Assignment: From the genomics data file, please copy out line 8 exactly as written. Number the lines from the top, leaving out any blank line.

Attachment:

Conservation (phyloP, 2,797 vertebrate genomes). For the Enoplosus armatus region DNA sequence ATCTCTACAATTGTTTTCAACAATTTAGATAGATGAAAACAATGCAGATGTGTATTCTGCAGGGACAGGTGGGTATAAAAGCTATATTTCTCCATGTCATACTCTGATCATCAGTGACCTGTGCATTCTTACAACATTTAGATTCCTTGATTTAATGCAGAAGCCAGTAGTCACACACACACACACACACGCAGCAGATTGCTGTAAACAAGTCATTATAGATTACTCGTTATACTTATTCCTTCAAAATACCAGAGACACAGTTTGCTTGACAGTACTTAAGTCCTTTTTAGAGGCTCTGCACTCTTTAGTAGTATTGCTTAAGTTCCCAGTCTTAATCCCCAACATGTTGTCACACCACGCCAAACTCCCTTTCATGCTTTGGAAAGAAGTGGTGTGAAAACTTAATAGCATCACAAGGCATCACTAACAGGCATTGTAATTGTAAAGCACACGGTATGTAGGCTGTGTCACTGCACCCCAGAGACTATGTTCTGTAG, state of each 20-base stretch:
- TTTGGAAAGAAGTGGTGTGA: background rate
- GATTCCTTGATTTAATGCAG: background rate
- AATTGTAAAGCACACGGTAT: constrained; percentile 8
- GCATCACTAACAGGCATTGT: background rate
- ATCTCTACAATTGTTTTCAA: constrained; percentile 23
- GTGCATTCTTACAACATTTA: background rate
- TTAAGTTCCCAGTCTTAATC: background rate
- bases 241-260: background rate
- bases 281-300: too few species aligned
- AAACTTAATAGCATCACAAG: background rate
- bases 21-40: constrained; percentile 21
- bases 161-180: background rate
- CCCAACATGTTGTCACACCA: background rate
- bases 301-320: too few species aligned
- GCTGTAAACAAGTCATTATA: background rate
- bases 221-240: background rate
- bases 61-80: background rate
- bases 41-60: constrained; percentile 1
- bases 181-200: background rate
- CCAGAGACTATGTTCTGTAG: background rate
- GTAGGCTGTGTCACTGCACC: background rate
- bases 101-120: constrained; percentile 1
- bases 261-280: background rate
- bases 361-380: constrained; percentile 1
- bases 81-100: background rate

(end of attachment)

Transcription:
- TTAAGTTCCCAGTCTTAATC: background rate